Tobias Ellwood – 2016 Statement on Syria


Below is the text of the statement made by Tobias Ellwood, the Parliamentary Under-Secretary of State for Foreign and Commonwealth Affairs, in the House of Commons on 1 March 2016.

The Syrian conflict is now almost in its sixth year. As a result of Assad’s brutality and the terror of Daesh, more than 250,000 people have lost their lives, half the population have been displaced, and more than 13.5 million people are in need of humanitarian aid.

Russia’s military intervention last autumn compounded the violence. Russia claims to be targeting terrorists, yet it has carried out strikes on moderate opposition groups and civilians. More than 1,300 civilians have been killed and 5,800 injured by Russian or regime airstrikes since the start of Russia’s campaign.

Our goal is for Syria to become a stable, peaceful state with an inclusive Government capable of protecting their people from Daesh and other extremists. Only when that happens can stability be returned to the region, which is necessary to stem the flow of people fleeing Syria and seeking refuge in Europe. The last few months have seen some progress towards that. The International Syria Support Group came together at the end of 2015 in Vienna to help to facilitate a return to a process leading to a political transition in Syria.

In December, opposition groups came together to form the higher negotiations commission, representing the widest possible range of opposition views, and nominated a team to negotiate with the regime. Proximity talks between the regime and opposition began under UN auspices in January, but were paused as a result of a deteriorating situation on the ground. The ISSG met again in Munich at the Munich security conference on 11 February, agreeing that there should be a cessation of hostilities and humanitarian access to named locations in Syria. Since then, the US and Russia have agreed at the highest levels on the terms of a cessation of hostilities. The agreement was codified in UN Security Council resolution 2268 on 26 February.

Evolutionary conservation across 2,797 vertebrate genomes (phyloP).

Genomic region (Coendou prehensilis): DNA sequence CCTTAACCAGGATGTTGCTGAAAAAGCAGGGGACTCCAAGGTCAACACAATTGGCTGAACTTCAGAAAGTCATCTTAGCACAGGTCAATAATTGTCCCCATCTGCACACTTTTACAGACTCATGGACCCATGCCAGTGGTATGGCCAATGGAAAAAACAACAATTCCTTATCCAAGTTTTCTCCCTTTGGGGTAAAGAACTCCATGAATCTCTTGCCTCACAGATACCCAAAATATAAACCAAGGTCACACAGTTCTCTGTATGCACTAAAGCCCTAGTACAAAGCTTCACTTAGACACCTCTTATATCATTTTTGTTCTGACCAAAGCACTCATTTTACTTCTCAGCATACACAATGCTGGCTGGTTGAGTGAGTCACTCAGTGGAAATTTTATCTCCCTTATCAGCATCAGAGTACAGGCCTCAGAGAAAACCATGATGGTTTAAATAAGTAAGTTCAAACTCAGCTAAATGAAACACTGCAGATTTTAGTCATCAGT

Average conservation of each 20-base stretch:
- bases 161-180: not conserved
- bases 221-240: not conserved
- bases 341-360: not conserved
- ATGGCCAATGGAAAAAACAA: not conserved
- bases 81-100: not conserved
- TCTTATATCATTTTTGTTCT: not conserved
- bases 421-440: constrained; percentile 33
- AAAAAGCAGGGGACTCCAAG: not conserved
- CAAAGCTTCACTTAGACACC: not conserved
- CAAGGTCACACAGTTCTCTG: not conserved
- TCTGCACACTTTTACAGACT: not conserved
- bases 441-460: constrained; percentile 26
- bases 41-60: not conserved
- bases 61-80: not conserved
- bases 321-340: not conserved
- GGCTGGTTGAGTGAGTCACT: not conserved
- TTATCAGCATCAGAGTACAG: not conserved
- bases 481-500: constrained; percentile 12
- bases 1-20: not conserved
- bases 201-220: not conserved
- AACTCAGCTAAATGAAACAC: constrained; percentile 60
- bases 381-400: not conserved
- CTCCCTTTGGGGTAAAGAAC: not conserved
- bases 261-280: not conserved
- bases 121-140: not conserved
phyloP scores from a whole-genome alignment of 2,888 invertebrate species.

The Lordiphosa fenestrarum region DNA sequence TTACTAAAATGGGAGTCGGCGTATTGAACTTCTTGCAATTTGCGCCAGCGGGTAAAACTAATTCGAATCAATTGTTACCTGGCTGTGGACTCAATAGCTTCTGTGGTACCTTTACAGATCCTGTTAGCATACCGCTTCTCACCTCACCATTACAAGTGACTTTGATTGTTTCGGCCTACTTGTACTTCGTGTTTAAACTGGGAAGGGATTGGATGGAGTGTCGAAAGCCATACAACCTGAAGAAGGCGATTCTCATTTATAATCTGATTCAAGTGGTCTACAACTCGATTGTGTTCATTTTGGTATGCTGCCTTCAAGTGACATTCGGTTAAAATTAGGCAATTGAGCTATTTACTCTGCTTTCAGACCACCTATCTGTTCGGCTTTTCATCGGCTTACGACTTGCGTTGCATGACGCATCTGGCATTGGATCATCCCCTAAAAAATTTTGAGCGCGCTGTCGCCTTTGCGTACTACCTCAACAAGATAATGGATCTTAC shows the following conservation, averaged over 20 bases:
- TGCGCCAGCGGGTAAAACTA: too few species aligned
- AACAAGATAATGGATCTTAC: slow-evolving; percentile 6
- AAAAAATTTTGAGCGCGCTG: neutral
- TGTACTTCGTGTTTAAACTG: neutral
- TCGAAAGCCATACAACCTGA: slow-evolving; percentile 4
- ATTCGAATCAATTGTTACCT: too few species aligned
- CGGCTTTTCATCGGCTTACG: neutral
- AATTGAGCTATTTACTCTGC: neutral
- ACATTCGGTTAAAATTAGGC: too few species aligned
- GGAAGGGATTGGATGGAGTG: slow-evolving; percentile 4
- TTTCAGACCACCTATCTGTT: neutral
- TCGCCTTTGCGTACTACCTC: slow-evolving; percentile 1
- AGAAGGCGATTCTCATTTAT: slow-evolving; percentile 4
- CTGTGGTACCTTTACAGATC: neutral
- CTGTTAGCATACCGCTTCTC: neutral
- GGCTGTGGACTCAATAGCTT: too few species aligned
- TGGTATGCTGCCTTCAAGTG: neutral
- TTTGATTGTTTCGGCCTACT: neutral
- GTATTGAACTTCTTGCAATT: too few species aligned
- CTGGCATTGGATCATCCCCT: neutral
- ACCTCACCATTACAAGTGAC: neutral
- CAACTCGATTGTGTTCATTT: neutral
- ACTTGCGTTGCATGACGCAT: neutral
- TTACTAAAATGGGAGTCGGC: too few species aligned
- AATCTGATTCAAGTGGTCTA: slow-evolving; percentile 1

The cessation of hostilities is an important step towards ending the terrible violence in Syria and bringing a lasting political settlement. It came into force on 27 February. Since then, we have seen a reduction in violence, which is of course a huge step forwards, but we need to see that sustained and to see a reduction in the number of reported violations.

We have received reports of a number of violations, which we have passed to the UN and the ISSG co-chairs in Geneva. We need swift action to reduce those violations. We look to Russia in particular to use its influence with the regime to ensure that the cessation endures and that there are no further violations. It is crucial that the opposition see action being taken in response to allegations of violations to ensure their commitment and that of their Syrian constituents to the process.

It is essential that the cessation of hostilities supports the wider political process. We support UN Special Envoy Staffan de Mistura’s plans to resume peace negotiations on 7 March. Those negotiations must deliver a political transition away from Assad to a legitimate Government that can support the needs and aspirations of all Syrians and put an end to the suffering of the Syrian people.

At the same time, we call for complete and unfettered humanitarian access across Syria and an end to all violations of international humanitarian law, as set out in UN Security Council resolution 2254. We are relieved that desperately needed aid convoys are now arriving in some besieged areas of Syria, including those named in the Munich ISSG agreement of 11 February. It is imperative that that continues.

The international community and particularly Russia, which has unique influence, must put pressure on the Assad regime to lift sieges and grant full and sustained humanitarian access. As I have said, there must be a political solution to the crisis in Syria. It is imperative that the steps I have described are implemented by all parties and that the cessation of hostilities endures. The UK is working strenuously to make that happen and will continue to do so.